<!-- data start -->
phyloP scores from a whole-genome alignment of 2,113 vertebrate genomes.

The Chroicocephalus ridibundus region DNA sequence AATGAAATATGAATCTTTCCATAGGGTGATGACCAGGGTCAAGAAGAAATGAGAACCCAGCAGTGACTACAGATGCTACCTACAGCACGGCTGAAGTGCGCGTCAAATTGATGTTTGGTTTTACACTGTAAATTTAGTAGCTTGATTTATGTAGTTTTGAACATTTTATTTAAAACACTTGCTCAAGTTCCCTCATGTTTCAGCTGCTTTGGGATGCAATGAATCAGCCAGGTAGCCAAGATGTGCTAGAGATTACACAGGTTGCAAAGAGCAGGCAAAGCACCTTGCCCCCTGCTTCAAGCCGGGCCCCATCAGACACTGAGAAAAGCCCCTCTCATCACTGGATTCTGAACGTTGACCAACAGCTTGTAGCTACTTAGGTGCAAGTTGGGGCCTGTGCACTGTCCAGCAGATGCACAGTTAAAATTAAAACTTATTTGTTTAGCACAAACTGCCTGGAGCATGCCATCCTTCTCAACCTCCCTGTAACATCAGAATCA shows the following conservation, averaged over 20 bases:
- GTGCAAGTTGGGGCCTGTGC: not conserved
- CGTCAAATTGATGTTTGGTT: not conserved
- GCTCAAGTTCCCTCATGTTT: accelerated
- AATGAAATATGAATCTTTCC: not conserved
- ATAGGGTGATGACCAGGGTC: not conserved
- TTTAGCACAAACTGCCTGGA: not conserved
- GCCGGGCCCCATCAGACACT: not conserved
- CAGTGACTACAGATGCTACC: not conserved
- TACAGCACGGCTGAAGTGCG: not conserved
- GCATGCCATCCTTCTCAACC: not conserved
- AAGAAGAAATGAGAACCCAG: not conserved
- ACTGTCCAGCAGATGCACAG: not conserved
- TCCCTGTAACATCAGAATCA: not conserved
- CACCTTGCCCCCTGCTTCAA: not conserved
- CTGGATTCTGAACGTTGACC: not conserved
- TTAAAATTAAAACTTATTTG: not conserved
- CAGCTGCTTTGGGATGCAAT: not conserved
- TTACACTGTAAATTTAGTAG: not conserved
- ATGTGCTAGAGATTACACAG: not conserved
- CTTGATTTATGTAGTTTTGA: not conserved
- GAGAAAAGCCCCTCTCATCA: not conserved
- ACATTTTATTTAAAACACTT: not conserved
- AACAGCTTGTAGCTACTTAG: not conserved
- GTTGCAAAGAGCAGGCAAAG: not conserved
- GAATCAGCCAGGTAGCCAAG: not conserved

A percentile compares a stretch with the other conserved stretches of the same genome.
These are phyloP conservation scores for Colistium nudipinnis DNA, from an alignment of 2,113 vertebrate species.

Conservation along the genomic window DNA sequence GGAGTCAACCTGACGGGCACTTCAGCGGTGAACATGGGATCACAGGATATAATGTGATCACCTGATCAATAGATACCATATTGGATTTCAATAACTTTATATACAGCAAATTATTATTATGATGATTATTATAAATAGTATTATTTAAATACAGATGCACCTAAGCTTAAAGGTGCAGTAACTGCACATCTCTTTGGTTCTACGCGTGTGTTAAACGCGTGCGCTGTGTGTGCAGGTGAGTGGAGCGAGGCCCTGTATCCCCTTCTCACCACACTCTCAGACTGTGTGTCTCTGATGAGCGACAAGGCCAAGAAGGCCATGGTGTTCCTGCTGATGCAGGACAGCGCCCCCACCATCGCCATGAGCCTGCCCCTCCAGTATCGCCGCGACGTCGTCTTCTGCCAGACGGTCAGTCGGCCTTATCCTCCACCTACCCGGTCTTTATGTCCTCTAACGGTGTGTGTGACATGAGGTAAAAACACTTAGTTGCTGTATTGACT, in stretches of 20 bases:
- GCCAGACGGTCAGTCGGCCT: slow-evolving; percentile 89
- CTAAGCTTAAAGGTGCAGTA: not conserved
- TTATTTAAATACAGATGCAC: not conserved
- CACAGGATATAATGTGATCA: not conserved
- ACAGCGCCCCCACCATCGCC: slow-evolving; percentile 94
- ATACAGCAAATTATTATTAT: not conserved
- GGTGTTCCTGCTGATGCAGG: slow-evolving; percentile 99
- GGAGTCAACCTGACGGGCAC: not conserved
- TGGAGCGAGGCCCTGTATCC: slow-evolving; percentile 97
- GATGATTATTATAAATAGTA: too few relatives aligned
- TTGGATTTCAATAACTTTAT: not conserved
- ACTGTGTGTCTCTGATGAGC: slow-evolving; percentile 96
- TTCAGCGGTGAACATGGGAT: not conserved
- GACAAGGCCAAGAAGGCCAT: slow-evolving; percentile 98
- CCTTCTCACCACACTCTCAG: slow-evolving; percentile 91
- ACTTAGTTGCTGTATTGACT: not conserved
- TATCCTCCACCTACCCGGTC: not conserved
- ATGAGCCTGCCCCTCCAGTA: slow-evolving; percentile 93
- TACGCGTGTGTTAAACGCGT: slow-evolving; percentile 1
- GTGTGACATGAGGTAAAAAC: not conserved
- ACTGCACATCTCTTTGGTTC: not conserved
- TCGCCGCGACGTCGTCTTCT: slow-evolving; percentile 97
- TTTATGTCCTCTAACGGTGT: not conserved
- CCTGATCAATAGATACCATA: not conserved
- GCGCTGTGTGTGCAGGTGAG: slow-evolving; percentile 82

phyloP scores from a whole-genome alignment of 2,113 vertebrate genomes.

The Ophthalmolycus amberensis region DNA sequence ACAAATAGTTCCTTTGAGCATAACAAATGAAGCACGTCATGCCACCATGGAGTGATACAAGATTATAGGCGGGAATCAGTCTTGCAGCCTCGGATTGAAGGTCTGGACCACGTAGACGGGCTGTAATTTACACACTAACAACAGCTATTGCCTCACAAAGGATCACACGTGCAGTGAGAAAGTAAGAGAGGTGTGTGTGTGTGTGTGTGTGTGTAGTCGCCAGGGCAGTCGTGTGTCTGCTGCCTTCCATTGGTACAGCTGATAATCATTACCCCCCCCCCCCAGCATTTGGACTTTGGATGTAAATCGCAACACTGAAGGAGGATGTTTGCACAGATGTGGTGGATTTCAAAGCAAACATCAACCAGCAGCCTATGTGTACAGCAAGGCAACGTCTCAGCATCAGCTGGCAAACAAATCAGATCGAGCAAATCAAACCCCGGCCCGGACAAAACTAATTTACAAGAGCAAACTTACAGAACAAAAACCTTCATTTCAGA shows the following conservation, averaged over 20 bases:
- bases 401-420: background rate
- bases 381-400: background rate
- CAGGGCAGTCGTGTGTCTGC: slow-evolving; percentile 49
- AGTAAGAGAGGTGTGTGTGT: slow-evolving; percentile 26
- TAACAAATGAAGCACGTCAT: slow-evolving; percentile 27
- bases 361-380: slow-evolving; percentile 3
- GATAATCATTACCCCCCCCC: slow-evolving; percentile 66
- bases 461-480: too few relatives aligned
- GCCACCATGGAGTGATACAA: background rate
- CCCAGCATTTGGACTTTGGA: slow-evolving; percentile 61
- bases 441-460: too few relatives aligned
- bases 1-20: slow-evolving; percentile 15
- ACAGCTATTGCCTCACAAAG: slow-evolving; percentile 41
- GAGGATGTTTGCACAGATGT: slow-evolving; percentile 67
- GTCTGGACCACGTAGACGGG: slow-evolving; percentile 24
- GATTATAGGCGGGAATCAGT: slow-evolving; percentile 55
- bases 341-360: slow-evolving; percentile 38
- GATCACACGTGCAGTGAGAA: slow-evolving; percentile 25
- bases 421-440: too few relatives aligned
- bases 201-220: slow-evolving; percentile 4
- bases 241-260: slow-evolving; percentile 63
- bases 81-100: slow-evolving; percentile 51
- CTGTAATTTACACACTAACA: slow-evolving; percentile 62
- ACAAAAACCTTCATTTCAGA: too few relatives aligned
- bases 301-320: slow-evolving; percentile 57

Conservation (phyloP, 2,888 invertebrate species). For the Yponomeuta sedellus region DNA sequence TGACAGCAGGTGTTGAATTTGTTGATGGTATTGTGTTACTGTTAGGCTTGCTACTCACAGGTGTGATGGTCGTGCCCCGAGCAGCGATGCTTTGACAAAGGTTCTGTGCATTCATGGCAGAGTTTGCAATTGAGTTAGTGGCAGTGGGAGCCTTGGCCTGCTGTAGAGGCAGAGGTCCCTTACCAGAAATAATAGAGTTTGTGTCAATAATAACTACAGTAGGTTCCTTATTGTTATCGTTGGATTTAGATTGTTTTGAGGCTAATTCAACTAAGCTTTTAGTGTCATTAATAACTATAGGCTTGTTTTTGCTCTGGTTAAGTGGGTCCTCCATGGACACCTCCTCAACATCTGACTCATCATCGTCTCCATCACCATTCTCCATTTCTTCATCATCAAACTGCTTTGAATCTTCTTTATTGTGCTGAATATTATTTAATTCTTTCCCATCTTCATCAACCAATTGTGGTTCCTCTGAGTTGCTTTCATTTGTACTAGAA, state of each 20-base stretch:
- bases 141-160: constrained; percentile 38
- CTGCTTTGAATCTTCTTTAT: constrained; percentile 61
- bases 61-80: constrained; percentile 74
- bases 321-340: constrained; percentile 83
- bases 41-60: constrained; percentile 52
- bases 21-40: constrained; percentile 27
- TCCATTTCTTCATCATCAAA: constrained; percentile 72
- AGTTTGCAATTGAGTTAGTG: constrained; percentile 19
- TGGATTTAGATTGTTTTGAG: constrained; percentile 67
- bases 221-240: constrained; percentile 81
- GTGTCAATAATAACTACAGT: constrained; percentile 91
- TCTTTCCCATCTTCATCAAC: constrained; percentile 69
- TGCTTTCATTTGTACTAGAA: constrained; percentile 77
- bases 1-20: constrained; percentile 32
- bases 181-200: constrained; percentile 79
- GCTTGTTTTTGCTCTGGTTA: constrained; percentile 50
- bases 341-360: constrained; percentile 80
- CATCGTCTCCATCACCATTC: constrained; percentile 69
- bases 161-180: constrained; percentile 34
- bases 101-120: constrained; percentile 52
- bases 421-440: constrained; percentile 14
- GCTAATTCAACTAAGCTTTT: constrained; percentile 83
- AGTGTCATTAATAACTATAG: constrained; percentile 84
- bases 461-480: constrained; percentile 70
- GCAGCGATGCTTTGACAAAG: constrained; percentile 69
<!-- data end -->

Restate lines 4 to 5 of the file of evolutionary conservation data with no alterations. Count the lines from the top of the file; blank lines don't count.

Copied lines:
- CGTCAAATTGATGTTTGGTT: not conserved
- GCTCAAGTTCCCTCATGTTT: accelerated